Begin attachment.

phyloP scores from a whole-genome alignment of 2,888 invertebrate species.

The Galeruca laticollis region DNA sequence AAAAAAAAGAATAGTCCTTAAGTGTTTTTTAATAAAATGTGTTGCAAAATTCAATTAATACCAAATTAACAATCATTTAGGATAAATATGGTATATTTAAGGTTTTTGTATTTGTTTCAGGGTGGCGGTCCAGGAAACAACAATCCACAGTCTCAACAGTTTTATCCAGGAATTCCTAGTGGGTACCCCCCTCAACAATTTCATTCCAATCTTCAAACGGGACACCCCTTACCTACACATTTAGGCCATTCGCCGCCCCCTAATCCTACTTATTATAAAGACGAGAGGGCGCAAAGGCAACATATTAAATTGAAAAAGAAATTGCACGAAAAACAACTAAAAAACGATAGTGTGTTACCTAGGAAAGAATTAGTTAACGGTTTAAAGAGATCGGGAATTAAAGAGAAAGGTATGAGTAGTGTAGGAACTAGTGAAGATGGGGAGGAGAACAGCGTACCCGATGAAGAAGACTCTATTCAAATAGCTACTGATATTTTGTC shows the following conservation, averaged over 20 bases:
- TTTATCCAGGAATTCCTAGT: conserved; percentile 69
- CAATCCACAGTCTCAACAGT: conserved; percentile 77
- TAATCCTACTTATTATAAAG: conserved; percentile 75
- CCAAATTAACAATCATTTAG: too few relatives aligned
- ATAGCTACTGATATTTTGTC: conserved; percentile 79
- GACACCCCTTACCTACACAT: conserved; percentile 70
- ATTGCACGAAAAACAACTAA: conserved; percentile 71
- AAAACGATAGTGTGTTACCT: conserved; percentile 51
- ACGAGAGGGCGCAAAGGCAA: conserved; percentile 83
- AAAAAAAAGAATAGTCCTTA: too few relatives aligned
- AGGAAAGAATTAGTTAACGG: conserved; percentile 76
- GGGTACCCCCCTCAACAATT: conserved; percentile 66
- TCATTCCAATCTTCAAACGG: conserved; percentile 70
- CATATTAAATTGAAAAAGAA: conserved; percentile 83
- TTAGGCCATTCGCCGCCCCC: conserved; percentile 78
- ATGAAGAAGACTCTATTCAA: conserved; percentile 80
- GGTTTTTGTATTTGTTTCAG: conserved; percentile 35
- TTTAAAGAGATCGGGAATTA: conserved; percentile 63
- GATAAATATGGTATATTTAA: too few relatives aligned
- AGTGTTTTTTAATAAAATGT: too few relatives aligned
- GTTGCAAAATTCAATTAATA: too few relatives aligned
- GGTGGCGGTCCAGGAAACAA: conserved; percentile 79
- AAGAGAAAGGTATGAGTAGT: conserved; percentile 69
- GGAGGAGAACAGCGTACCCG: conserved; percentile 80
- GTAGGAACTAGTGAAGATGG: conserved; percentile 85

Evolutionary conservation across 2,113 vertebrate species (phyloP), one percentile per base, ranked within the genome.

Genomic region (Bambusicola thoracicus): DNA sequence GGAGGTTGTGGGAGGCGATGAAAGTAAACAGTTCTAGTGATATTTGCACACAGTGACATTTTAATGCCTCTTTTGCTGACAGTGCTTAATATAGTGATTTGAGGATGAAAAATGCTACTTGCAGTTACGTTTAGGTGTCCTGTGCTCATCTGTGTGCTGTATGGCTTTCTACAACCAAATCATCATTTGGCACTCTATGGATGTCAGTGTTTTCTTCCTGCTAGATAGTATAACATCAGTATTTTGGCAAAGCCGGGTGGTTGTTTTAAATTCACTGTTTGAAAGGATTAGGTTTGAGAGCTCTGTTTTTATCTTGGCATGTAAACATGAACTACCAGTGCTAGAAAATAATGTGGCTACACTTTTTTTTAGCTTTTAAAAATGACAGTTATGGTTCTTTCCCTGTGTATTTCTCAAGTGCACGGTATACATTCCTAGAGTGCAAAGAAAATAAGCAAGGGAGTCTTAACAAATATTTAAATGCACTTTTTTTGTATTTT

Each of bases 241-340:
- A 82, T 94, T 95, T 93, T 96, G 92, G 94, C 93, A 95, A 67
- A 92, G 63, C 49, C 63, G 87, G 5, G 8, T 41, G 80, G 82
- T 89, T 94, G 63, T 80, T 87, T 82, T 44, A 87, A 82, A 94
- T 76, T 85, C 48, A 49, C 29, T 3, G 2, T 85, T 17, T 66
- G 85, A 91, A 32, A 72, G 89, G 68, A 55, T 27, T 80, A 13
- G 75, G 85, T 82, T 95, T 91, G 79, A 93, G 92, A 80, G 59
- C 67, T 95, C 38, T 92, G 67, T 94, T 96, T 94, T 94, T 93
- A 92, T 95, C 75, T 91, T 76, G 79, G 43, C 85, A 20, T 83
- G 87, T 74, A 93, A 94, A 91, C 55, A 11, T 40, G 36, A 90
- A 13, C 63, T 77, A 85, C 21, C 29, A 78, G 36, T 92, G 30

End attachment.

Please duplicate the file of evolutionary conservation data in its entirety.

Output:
phyloP scores from a whole-genome alignment of 2,888 invertebrate species.

The Galeruca laticollis region DNA sequence AAAAAAAAGAATAGTCCTTAAGTGTTTTTTAATAAAATGTGTTGCAAAATTCAATTAATACCAAATTAACAATCATTTAGGATAAATATGGTATATTTAAGGTTTTTGTATTTGTTTCAGGGTGGCGGTCCAGGAAACAACAATCCACAGTCTCAACAGTTTTATCCAGGAATTCCTAGTGGGTACCCCCCTCAACAATTTCATTCCAATCTTCAAACGGGACACCCCTTACCTACACATTTAGGCCATTCGCCGCCCCCTAATCCTACTTATTATAAAGACGAGAGGGCGCAAAGGCAACATATTAAATTGAAAAAGAAATTGCACGAAAAACAACTAAAAAACGATAGTGTGTTACCTAGGAAAGAATTAGTTAACGGTTTAAAGAGATCGGGAATTAAAGAGAAAGGTATGAGTAGTGTAGGAACTAGTGAAGATGGGGAGGAGAACAGCGTACCCGATGAAGAAGACTCTATTCAAATAGCTACTGATATTTTGTC shows the following conservation, averaged over 20 bases:
- TTTATCCAGGAATTCCTAGT: conserved; percentile 69
- CAATCCACAGTCTCAACAGT: conserved; percentile 77
- TAATCCTACTTATTATAAAG: conserved; percentile 75
- CCAAATTAACAATCATTTAG: too few relatives aligned
- ATAGCTACTGATATTTTGTC: conserved; percentile 79
- GACACCCCTTACCTACACAT: conserved; percentile 70
- ATTGCACGAAAAACAACTAA: conserved; percentile 71
- AAAACGATAGTGTGTTACCT: conserved; percentile 51
- ACGAGAGGGCGCAAAGGCAA: conserved; percentile 83
- AAAAAAAAGAATAGTCCTTA: too few relatives aligned
- AGGAAAGAATTAGTTAACGG: conserved; percentile 76
- GGGTACCCCCCTCAACAATT: conserved; percentile 66
- TCATTCCAATCTTCAAACGG: conserved; percentile 70
- CATATTAAATTGAAAAAGAA: conserved; percentile 83
- TTAGGCCATTCGCCGCCCCC: conserved; percentile 78
- ATGAAGAAGACTCTATTCAA: conserved; percentile 80
- GGTTTTTGTATTTGTTTCAG: conserved; percentile 35
- TTTAAAGAGATCGGGAATTA: conserved; percentile 63
- GATAAATATGGTATATTTAA: too few relatives aligned
- AGTGTTTTTTAATAAAATGT: too few relatives aligned
- GTTGCAAAATTCAATTAATA: too few relatives aligned
- GGTGGCGGTCCAGGAAACAA: conserved; percentile 79
- AAGAGAAAGGTATGAGTAGT: conserved; percentile 69
- GGAGGAGAACAGCGTACCCG: conserved; percentile 80
- GTAGGAACTAGTGAAGATGG: conserved; percentile 85

Evolutionary conservation across 2,113 vertebrate species (phyloP), one percentile per base, ranked within the genome.

Genomic region (Bambusicola thoracicus): DNA sequence GGAGGTTGTGGGAGGCGATGAAAGTAAACAGTTCTAGTGATATTTGCACACAGTGACATTTTAATGCCTCTTTTGCTGACAGTGCTTAATATAGTGATTTGAGGATGAAAAATGCTACTTGCAGTTACGTTTAGGTGTCCTGTGCTCATCTGTGTGCTGTATGGCTTTCTACAACCAAATCATCATTTGGCACTCTATGGATGTCAGTGTTTTCTTCCTGCTAGATAGTATAACATCAGTATTTTGGCAAAGCCGGGTGGTTGTTTTAAATTCACTGTTTGAAAGGATTAGGTTTGAGAGCTCTGTTTTTATCTTGGCATGTAAACATGAACTACCAGTGCTAGAAAATAATGTGGCTACACTTTTTTTTAGCTTTTAAAAATGACAGTTATGGTTCTTTCCCTGTGTATTTCTCAAGTGCACGGTATACATTCCTAGAGTGCAAAGAAAATAAGCAAGGGAGTCTTAACAAATATTTAAATGCACTTTTTTTGTATTTT

Each of bases 241-340:
- A 82, T 94, T 95, T 93, T 96, G 92, G 94, C 93, A 95, A 67
- A 92, G 63, C 49, C 63, G 87, G 5, G 8, T 41, G 80, G 82
- T 89, T 94, G 63, T 80, T 87, T 82, T 44, A 87, A 82, A 94
- T 76, T 85, C 48, A 49, C 29, T 3, G 2, T 85, T 17, T 66
- G 85, A 91, A 32, A 72, G 89, G 68, A 55, T 27, T 80, A 13
- G 75, G 85, T 82, T 95, T 91, G 79, A 93, G 92, A 80, G 59
- C 67, T 95, C 38, T 92, G 67, T 94, T 96, T 94, T 94, T 93
- A 92, T 95, C 75, T 91, T 76, G 79, G 43, C 85, A 20, T 83
- G 87, T 74, A 93, A 94, A 91, C 55, A 11, T 40, G 36, A 90
- A 13, C 63, T 77, A 85, C 21, C 29, A 78, G 36, T 92, G 30